retractable |adjective| possible to pull back or raise - retractable undercarriage > an undercarriage which can be raised into the fuselage or wings after use / Early aircraft had non-retractable undercarriages. /

 

retraction |noun| the act of pulling back or raising - retraction of the undercarriage > the raising of the undercarriage into the fuselage after use

 

return |noun| the act of coming back or going back to a place / We’re waiting for the return of the aircraft. / - radar return > radar echo - |adjective| return flight > a flight back to the point of departure - |verb| to cause to come back or to go back to an earlier position or place / Fly from A to B and return. The auto-control will return the ailerons to neutral as the aircraft returns to level flight. /

 

return valve |noun| a valve which allows flow of fluid in both directions

 

reveal |verb| to allow to be seen / Radio-graphic inspection of the aircraft structure is able to reveal fatigue cracks without the need to dismantle the aircraft. /

 

reversal |noun| a change to the opposite position, direction, or order / Stationary eddies can be hazardous, not only because of the down currents but also because an aircraft encountering the reversal of direction might have its airspeed momentarily reduced below stalling speed. /

 

reverse |noun| the opposite / One would expect a unit of humid air to be heavier than a similar unit of dry air but, in fact, the reverse is true. / - |adjective| going backwards or in the opposite direction - reverse flow > the flow of a fluid in the opposite direction to normal - |verb| to go backwards or in the opposite direction - to reverse a vehicle > to make a vehicle go backwards

 

reverse panic |noun| a form of shock which makes passengers unable to comprehend the need for urgency

 

reverser |noun| - thrust reverser > a device to change the direction of thrust so that it operates in the opposite direction to the normal direction / In many turbo-jet thrust reversers, clamshell doors direct the exhaust gases forward. /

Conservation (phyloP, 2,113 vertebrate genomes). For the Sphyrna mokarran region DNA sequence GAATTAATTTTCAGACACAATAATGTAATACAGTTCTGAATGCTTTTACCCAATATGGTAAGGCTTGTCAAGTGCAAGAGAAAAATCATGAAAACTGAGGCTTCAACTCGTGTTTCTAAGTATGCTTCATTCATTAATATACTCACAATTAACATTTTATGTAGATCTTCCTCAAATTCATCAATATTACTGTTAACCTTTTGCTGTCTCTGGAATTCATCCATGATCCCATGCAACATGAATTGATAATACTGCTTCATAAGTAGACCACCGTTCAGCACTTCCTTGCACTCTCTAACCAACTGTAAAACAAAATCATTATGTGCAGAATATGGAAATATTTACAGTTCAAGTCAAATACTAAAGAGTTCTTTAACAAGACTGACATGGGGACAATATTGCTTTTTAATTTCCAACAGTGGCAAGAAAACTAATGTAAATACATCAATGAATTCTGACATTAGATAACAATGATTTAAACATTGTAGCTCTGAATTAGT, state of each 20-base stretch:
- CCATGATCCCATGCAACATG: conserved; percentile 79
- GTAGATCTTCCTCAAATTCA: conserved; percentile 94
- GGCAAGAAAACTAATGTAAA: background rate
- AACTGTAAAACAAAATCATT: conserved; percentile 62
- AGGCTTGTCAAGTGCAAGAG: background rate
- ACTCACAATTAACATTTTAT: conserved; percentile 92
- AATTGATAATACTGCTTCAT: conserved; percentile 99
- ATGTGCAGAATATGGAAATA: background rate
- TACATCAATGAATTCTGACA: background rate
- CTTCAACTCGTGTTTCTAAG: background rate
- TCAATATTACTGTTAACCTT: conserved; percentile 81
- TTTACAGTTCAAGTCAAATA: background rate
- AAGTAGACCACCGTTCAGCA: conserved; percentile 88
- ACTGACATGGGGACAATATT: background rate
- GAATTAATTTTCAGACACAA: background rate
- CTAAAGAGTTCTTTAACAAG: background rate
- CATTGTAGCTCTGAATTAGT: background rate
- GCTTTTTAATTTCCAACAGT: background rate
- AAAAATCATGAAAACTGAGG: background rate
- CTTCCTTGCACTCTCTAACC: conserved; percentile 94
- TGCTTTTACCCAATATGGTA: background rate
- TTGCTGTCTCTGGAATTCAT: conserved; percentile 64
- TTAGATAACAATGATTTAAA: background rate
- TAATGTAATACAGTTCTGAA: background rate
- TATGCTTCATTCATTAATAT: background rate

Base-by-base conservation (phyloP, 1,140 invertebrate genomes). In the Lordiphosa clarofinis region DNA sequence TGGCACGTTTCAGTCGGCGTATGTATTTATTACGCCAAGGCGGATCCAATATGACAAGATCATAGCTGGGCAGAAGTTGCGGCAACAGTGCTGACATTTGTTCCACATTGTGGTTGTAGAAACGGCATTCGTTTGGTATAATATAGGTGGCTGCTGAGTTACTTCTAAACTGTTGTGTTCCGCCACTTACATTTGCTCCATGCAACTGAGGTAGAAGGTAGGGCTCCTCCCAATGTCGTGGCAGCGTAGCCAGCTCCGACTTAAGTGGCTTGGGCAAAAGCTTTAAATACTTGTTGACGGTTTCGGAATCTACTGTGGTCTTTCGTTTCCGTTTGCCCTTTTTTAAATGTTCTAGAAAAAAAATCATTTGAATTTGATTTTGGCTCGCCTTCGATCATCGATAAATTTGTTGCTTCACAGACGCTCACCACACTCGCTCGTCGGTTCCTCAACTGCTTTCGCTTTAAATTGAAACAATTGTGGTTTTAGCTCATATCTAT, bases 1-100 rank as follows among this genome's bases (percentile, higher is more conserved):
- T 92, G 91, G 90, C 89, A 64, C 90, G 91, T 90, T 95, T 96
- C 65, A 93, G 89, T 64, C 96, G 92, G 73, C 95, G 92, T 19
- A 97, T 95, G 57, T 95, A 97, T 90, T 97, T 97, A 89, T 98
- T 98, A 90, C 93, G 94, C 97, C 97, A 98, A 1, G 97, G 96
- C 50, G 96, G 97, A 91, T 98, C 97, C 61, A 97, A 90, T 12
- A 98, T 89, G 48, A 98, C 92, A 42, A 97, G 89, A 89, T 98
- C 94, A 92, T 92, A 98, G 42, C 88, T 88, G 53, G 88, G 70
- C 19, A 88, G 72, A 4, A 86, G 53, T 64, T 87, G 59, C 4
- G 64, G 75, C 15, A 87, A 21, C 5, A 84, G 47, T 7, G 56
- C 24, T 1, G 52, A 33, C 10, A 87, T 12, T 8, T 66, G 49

reverse thrust |noun| thrust in the opposite direction to normal in order to decelerate the aircraft after landing

 

reversible |adjective| that can be made to go backwards or to change direction / a reversible electric motor /

 

reversible pitch propeller |noun| a propeller which allows the aircraft to be propelled backwards when taxiing

 

reversion |noun| a return to an earlier condition or state / In smaller aircraft, reversion to manual control is possible if complete loss of hydraulic power occurs. /

 

revert |verb| to return to an earlier condition or state / The elevator system has the ability to revert to manual control after a hydraulic failure. /

 

revolution |noun| a rotation or turn about an axis - a revolution of the crankshaft > a 360° turn of the crankshaft

 

revolutions per minute |noun| the speed of an engine or the number of rotations of the crankshaft per minute / Rpm is the number of revolutions per minute that the engine crankshaft is making. The actuator control is sensitive to engine rpm. / Abbreviation: rpm, r.p.m.

 

revolve |verb| to turn about an axis / The Earth revolves around the sun. /

 

revolving |adjective| - tropical revolving storm > an intense depression of a kind that can develop over tropical oceans / Tropical revolving storms originate within 5–15° of the equator. Tropical revolving storms generally occur from June to October. /


RH |abbreviation| Right Hand; ‘Right hand’ / ‘Left hand’ are generally used to avoid confusion with ‘right’ meaning ‘correct’ and ‘left’ meaning ‘remaining’


rhumb |noun| one of the points of a compass

 

rhumb line |noun|  1. a regularly curved line on the surface of the Earth which cuts all meridians at the same angle  2. a steady course taken by aircraft along one compass bearing

 

rhumb line direction |noun| the average of all the great circle directions between the two points / Because the great circle direction between two points on the surface of the Earth is not constant, it is often more convenient to consider the rhumb line direction. /

 

rib |noun| one of many cross pieces of the airframe that provide an aircraft wing with shape and strength / Additional strength is required for the rib sections which are placed in the area of the undercarriage mountings, flaps and power plant attachment point. /

 

rich |adjective| referring to a mixture in which the ratio of fuel to air is greater than usual / Moving the mixture control lever forward to the rich position increases the amount of fuel mixing with the air. /